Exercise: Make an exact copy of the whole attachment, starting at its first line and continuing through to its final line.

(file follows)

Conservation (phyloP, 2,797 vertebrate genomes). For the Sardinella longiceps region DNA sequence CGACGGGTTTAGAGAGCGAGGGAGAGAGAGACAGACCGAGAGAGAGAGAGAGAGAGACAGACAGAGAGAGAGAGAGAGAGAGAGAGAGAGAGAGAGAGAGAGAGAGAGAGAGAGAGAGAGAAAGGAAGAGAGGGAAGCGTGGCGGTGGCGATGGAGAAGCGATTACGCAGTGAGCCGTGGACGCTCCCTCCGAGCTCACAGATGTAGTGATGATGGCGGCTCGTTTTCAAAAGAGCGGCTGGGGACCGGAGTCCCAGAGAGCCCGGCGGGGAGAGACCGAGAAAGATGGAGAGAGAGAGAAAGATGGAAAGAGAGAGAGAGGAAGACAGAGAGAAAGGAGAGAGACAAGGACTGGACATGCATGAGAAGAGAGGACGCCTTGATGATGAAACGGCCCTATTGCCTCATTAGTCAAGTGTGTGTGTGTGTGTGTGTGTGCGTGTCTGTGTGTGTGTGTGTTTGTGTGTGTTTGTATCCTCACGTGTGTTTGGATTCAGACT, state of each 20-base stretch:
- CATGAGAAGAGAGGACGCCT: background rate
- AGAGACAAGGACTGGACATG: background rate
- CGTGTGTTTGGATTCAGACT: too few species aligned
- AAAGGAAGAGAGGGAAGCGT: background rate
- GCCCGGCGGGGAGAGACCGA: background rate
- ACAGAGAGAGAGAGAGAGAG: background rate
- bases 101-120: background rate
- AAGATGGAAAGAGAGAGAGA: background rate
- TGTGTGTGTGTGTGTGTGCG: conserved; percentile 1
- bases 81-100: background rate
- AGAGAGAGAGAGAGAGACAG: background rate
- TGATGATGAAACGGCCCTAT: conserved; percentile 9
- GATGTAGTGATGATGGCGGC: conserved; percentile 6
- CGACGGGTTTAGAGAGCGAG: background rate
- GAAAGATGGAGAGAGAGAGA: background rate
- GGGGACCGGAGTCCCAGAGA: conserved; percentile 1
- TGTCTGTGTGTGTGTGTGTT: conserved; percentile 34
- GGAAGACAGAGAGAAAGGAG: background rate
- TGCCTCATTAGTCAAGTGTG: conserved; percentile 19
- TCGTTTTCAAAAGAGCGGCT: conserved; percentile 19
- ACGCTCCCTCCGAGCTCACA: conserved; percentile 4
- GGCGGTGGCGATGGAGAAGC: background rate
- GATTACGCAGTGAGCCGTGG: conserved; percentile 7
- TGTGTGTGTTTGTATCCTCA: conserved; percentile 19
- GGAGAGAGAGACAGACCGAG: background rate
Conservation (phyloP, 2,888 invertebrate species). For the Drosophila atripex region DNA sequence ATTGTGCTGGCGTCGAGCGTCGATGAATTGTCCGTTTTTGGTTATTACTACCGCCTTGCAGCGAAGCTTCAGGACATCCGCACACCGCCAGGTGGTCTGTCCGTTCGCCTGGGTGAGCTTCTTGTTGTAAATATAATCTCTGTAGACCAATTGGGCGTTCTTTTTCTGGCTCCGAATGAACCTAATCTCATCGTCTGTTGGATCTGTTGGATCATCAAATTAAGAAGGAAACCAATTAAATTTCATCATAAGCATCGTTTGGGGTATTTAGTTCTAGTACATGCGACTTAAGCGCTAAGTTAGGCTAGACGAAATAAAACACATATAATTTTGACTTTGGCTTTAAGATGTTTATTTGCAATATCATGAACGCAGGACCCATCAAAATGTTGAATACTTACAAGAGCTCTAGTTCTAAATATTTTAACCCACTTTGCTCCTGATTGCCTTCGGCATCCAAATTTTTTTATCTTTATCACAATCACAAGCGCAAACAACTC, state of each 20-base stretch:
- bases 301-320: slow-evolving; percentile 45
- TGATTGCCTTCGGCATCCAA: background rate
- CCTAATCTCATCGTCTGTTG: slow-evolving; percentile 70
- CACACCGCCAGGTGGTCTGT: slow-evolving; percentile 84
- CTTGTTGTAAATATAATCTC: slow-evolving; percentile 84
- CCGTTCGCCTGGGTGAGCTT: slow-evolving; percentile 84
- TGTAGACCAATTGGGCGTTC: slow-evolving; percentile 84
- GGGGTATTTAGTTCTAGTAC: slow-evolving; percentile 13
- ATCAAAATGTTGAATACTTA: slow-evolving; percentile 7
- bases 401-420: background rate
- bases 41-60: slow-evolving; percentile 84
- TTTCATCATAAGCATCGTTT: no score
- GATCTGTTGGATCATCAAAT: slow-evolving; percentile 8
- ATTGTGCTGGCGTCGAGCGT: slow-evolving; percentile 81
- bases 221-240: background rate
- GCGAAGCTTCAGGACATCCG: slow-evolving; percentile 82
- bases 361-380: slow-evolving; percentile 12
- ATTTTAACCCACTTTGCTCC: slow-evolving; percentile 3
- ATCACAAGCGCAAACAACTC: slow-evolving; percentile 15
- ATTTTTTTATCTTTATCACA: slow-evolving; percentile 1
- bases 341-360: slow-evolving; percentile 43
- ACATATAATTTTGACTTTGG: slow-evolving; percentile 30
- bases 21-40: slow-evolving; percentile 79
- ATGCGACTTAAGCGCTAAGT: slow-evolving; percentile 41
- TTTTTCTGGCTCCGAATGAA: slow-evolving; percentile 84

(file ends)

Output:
Conservation (phyloP, 2,797 vertebrate genomes). For the Sardinella longiceps region DNA sequence CGACGGGTTTAGAGAGCGAGGGAGAGAGAGACAGACCGAGAGAGAGAGAGAGAGAGACAGACAGAGAGAGAGAGAGAGAGAGAGAGAGAGAGAGAGAGAGAGAGAGAGAGAGAGAGAGAGAAAGGAAGAGAGGGAAGCGTGGCGGTGGCGATGGAGAAGCGATTACGCAGTGAGCCGTGGACGCTCCCTCCGAGCTCACAGATGTAGTGATGATGGCGGCTCGTTTTCAAAAGAGCGGCTGGGGACCGGAGTCCCAGAGAGCCCGGCGGGGAGAGACCGAGAAAGATGGAGAGAGAGAGAAAGATGGAAAGAGAGAGAGAGGAAGACAGAGAGAAAGGAGAGAGACAAGGACTGGACATGCATGAGAAGAGAGGACGCCTTGATGATGAAACGGCCCTATTGCCTCATTAGTCAAGTGTGTGTGTGTGTGTGTGTGTGCGTGTCTGTGTGTGTGTGTGTTTGTGTGTGTTTGTATCCTCACGTGTGTTTGGATTCAGACT, state of each 20-base stretch:
- CATGAGAAGAGAGGACGCCT: background rate
- AGAGACAAGGACTGGACATG: background rate
- CGTGTGTTTGGATTCAGACT: too few species aligned
- AAAGGAAGAGAGGGAAGCGT: background rate
- GCCCGGCGGGGAGAGACCGA: background rate
- ACAGAGAGAGAGAGAGAGAG: background rate
- bases 101-120: background rate
- AAGATGGAAAGAGAGAGAGA: background rate
- TGTGTGTGTGTGTGTGTGCG: conserved; percentile 1
- bases 81-100: background rate
- AGAGAGAGAGAGAGAGACAG: background rate
- TGATGATGAAACGGCCCTAT: conserved; percentile 9
- GATGTAGTGATGATGGCGGC: conserved; percentile 6
- CGACGGGTTTAGAGAGCGAG: background rate
- GAAAGATGGAGAGAGAGAGA: background rate
- GGGGACCGGAGTCCCAGAGA: conserved; percentile 1
- TGTCTGTGTGTGTGTGTGTT: conserved; percentile 34
- GGAAGACAGAGAGAAAGGAG: background rate
- TGCCTCATTAGTCAAGTGTG: conserved; percentile 19
- TCGTTTTCAAAAGAGCGGCT: conserved; percentile 19
- ACGCTCCCTCCGAGCTCACA: conserved; percentile 4
- GGCGGTGGCGATGGAGAAGC: background rate
- GATTACGCAGTGAGCCGTGG: conserved; percentile 7
- TGTGTGTGTTTGTATCCTCA: conserved; percentile 19
- GGAGAGAGAGACAGACCGAG: background rate
Conservation (phyloP, 2,888 invertebrate species). For the Drosophila atripex region DNA sequence ATTGTGCTGGCGTCGAGCGTCGATGAATTGTCCGTTTTTGGTTATTACTACCGCCTTGCAGCGAAGCTTCAGGACATCCGCACACCGCCAGGTGGTCTGTCCGTTCGCCTGGGTGAGCTTCTTGTTGTAAATATAATCTCTGTAGACCAATTGGGCGTTCTTTTTCTGGCTCCGAATGAACCTAATCTCATCGTCTGTTGGATCTGTTGGATCATCAAATTAAGAAGGAAACCAATTAAATTTCATCATAAGCATCGTTTGGGGTATTTAGTTCTAGTACATGCGACTTAAGCGCTAAGTTAGGCTAGACGAAATAAAACACATATAATTTTGACTTTGGCTTTAAGATGTTTATTTGCAATATCATGAACGCAGGACCCATCAAAATGTTGAATACTTACAAGAGCTCTAGTTCTAAATATTTTAACCCACTTTGCTCCTGATTGCCTTCGGCATCCAAATTTTTTTATCTTTATCACAATCACAAGCGCAAACAACTC, state of each 20-base stretch:
- bases 301-320: slow-evolving; percentile 45
- TGATTGCCTTCGGCATCCAA: background rate
- CCTAATCTCATCGTCTGTTG: slow-evolving; percentile 70
- CACACCGCCAGGTGGTCTGT: slow-evolving; percentile 84
- CTTGTTGTAAATATAATCTC: slow-evolving; percentile 84
- CCGTTCGCCTGGGTGAGCTT: slow-evolving; percentile 84
- TGTAGACCAATTGGGCGTTC: slow-evolving; percentile 84
- GGGGTATTTAGTTCTAGTAC: slow-evolving; percentile 13
- ATCAAAATGTTGAATACTTA: slow-evolving; percentile 7
- bases 401-420: background rate
- bases 41-60: slow-evolving; percentile 84
- TTTCATCATAAGCATCGTTT: no score
- GATCTGTTGGATCATCAAAT: slow-evolving; percentile 8
- ATTGTGCTGGCGTCGAGCGT: slow-evolving; percentile 81
- bases 221-240: background rate
- GCGAAGCTTCAGGACATCCG: slow-evolving; percentile 82
- bases 361-380: slow-evolving; percentile 12
- ATTTTAACCCACTTTGCTCC: slow-evolving; percentile 3
- ATCACAAGCGCAAACAACTC: slow-evolving; percentile 15
- ATTTTTTTATCTTTATCACA: slow-evolving; percentile 1
- bases 341-360: slow-evolving; percentile 43
- ACATATAATTTTGACTTTGG: slow-evolving; percentile 30
- bases 21-40: slow-evolving; percentile 79
- ATGCGACTTAAGCGCTAAGT: slow-evolving; percentile 41
- TTTTTCTGGCTCCGAATGAA: slow-evolving; percentile 84